Ahead of Safer Internet Day 2022 (8 February), online safeguarding experts are urging parents and carers to continue to keep a close watch on their child’s online activities and to be aware of the signs of cyberbullying.
More than 1.7million laptops and tablets have been delivered to schools, colleges and local authorities as part of the Government’s Get Help with Technology programme to help children and young people during the pandemic. And with so many more connected devices in children’s hands, the Safer Schools Initiative, led by safeguarding experts Ineqe Safeguarding Group in partnership with specialist schools insurer, Zurich Municipal says it has never been more important for parents and carers to be aware of the dangers posed to young people online – and specifically cyberbullying.
To mark Safer Internet Day, the Safer Schools Initiative has released tips and guidance for parents and carers on spotting the signs of cyberbullying and how to support someone who is being bullied.
Tilden Watson, Head of Education, at Zurich Municipal says: “Nearly two years have passed since the UK’s schools were forced to close their doors and switch to remote learning. The Get Help with Technology programme has helped millions of disadvantaged children and young people to continue their studies, but by increasing access to connected devices, potentially unsupervised at times, the risk of online harm is greater. Cyberbullying in particular is a growing problem, affecting around a fifth of 10-15 year olds.). Unfortunately, with the ongoing rise of smart phones and tablets cyberbullying isn’t going away anytime soon, so spotting the signs and knowing how to react is vital for parents and schools.”
Jim Gamble, online safeguarding expert and the force behind the Safer Schools app said, “Online bullying remains a monumental challenge for parents, carers, teachers and safeguarding professionals. The best way we can help young people stay safe online is by empowering them through education and teaching them how to protect themselves from harm. However, should you find out a young person is being bullied online it’s important to know how best to respond.”
How to spot if someone is being bullied online
Often signs a child is being bullied, even in the online environment, will manifest in the classroom, corridors and playgrounds of the school and at home. Keep an eye out for changes to behaviour. This could include:
- a change in sleeping patterns and frequent nightmares,
- not wanting to attend school,
- a noticeable decline in standards of schoolwork,
- a nervous reluctance to use their mobile phones/internet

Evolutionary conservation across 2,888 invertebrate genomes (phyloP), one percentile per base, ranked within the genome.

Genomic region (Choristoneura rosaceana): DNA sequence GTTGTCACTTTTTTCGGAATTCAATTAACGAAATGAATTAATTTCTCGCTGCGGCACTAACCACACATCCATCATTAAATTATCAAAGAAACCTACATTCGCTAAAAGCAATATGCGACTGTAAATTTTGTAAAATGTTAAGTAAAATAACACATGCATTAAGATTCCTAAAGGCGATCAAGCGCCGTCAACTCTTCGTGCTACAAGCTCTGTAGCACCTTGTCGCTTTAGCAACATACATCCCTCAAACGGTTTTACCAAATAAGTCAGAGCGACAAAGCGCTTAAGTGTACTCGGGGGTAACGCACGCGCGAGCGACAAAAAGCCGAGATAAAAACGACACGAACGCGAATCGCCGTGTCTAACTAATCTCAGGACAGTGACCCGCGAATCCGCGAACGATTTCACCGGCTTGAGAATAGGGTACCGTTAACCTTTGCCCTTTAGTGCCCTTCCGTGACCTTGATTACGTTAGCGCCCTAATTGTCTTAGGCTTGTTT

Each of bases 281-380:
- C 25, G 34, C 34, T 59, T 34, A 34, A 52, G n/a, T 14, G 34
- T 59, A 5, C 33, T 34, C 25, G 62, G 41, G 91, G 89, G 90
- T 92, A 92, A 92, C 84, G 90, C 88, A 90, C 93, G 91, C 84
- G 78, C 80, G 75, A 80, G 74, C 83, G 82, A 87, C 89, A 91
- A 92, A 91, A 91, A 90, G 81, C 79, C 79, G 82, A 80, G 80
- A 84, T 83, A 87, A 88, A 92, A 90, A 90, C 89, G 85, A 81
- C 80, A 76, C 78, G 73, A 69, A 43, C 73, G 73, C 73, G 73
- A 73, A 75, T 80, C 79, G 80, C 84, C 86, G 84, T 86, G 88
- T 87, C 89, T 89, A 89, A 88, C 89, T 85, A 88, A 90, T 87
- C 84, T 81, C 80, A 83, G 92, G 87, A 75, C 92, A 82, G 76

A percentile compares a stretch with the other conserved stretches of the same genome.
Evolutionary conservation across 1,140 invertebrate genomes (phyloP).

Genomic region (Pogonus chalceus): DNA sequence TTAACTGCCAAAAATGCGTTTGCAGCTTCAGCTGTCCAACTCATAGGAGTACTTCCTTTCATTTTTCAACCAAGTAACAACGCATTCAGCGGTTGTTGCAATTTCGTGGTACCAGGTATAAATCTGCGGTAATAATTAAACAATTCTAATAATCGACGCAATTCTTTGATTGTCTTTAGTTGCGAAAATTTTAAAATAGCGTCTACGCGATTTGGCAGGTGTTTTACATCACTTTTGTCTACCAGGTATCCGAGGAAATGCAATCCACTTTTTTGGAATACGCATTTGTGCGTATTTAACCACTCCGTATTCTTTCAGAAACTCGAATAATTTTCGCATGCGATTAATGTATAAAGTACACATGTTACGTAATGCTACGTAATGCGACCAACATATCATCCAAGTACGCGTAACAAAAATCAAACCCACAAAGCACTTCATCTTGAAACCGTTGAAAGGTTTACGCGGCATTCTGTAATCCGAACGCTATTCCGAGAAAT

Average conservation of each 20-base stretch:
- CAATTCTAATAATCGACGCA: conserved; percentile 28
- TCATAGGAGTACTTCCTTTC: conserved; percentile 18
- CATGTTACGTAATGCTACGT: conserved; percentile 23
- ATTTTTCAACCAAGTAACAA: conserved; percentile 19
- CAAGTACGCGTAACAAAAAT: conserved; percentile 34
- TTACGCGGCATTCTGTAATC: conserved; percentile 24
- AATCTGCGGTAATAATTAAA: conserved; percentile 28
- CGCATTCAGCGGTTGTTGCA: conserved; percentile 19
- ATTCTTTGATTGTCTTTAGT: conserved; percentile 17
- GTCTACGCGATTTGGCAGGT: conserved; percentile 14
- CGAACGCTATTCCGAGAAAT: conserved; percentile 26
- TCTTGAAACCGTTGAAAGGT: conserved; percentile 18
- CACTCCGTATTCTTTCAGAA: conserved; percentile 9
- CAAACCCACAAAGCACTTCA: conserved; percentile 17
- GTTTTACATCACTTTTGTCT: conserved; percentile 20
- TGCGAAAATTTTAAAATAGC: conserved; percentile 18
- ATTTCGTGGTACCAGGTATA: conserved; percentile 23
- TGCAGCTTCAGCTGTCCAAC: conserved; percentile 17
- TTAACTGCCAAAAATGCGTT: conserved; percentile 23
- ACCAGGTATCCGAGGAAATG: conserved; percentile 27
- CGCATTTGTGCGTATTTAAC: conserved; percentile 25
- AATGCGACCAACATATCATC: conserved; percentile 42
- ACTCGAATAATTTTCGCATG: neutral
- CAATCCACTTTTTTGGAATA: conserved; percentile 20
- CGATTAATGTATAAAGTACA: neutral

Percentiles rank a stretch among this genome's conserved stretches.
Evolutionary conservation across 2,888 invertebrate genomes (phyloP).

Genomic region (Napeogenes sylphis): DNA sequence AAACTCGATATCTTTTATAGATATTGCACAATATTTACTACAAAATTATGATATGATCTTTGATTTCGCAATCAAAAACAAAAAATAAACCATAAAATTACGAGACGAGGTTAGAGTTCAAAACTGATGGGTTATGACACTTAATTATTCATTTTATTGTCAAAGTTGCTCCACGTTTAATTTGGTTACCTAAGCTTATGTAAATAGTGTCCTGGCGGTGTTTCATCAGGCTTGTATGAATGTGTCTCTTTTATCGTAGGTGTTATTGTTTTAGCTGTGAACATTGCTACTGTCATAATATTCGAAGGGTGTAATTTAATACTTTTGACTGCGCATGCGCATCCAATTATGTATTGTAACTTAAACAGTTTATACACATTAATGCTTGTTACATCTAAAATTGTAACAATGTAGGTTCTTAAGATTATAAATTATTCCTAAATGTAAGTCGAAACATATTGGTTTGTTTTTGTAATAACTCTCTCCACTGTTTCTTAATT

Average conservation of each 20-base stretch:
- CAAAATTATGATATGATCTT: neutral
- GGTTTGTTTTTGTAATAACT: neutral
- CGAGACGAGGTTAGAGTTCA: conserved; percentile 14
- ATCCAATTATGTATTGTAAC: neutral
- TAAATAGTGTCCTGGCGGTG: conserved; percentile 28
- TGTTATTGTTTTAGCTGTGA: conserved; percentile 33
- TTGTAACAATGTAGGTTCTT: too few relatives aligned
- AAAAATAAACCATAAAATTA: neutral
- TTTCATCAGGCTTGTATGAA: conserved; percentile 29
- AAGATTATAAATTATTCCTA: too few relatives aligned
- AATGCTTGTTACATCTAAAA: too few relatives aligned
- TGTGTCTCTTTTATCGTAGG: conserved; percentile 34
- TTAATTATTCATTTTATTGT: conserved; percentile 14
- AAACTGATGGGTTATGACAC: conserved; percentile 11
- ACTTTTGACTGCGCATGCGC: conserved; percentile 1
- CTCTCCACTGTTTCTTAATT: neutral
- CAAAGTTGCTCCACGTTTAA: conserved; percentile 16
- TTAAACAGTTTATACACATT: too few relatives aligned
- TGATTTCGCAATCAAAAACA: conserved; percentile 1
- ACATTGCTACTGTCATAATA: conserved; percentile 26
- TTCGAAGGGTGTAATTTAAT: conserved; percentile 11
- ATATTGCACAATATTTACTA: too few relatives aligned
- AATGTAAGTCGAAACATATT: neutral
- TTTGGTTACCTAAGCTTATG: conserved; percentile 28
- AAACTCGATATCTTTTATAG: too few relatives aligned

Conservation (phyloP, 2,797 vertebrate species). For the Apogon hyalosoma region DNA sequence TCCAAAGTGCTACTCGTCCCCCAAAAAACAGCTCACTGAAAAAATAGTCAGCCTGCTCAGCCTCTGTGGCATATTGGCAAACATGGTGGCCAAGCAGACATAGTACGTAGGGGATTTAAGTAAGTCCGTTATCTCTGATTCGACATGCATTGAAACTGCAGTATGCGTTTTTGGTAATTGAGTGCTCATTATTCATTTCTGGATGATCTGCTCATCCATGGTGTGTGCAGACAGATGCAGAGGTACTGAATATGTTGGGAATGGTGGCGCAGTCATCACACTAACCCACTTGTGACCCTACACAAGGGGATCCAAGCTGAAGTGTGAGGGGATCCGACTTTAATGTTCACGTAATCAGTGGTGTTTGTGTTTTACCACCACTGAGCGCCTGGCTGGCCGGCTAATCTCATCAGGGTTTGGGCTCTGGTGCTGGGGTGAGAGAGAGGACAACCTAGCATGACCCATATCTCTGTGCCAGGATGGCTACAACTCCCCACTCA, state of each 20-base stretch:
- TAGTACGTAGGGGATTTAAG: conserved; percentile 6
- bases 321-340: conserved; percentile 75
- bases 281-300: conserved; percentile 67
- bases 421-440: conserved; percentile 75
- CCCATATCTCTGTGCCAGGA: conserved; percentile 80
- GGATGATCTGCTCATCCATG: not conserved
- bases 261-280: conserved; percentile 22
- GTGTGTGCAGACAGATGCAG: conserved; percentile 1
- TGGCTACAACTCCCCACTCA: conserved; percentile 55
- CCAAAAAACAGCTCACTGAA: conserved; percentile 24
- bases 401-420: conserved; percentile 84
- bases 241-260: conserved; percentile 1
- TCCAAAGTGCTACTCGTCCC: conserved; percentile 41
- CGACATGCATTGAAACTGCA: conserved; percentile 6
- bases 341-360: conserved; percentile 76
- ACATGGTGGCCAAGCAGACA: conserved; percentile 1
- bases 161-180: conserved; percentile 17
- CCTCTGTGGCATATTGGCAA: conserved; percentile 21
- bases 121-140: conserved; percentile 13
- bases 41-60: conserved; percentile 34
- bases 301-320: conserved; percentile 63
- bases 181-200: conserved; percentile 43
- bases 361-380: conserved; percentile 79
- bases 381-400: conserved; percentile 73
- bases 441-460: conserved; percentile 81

- showing unusual aggression, being disruptive or unreasonable.
So, what should you do if someone is being bullied online?
Young people may not describe what is happening to them as bullying, so it is important to listen if they mention things that are upsetting them or worrying them online. If a child describes an experience which sounds like, or is online bullying, Jim Gamble’s advice is to:
- Take time to listen to them and try not to interrupt. Try not to get angry or upset at the situation.
- Don’t stop them from accessing social media platforms or online games. It may feel like punishment and stop them from telling you in the future
- Reassure the child that things will change, and they have done the right thing by telling you. This can help reduce their anxiety.
- Make sure the child knows it’s not their fault and they have done nothing wrong
- As a parent or carer, it is important not to get involved or retaliate in cases of online bullying. This will likely make the situation worse for the child
- Talk to the child about what they would like to see happen. Involving them in how the bullying is resolved will help them feel in control of the situation
To support parents and schools this Safer Internet Day, Ineqe’s online safeguarding experts have curated a set of resources available to download or view on the safer schools website. These cover a range of topics designed to help children and young people develop and maintain safer, healthier relationships with others online.
The Safer Schools App was launched by Zurich Municipal and online safeguarding experts, Ineqe Safeguarding Group in 2018. Since then, it has been rolled out across thousands of state schools in the UK. The App combines the expertise of a range of safeguarding professionals to provide staff, parents and carers with greater understanding of the digital space, trends and emerging risks as well as education about frequently used online language, social media buzzwords and credible video contact.
Available free for schools insured with Zurich Municipal, the award-winning Safer Schools App, resources and training offer critical advice regarding image sharing, online bullying safer gamin and much more. For more information and resources visit: www.oursaferschools.co.uk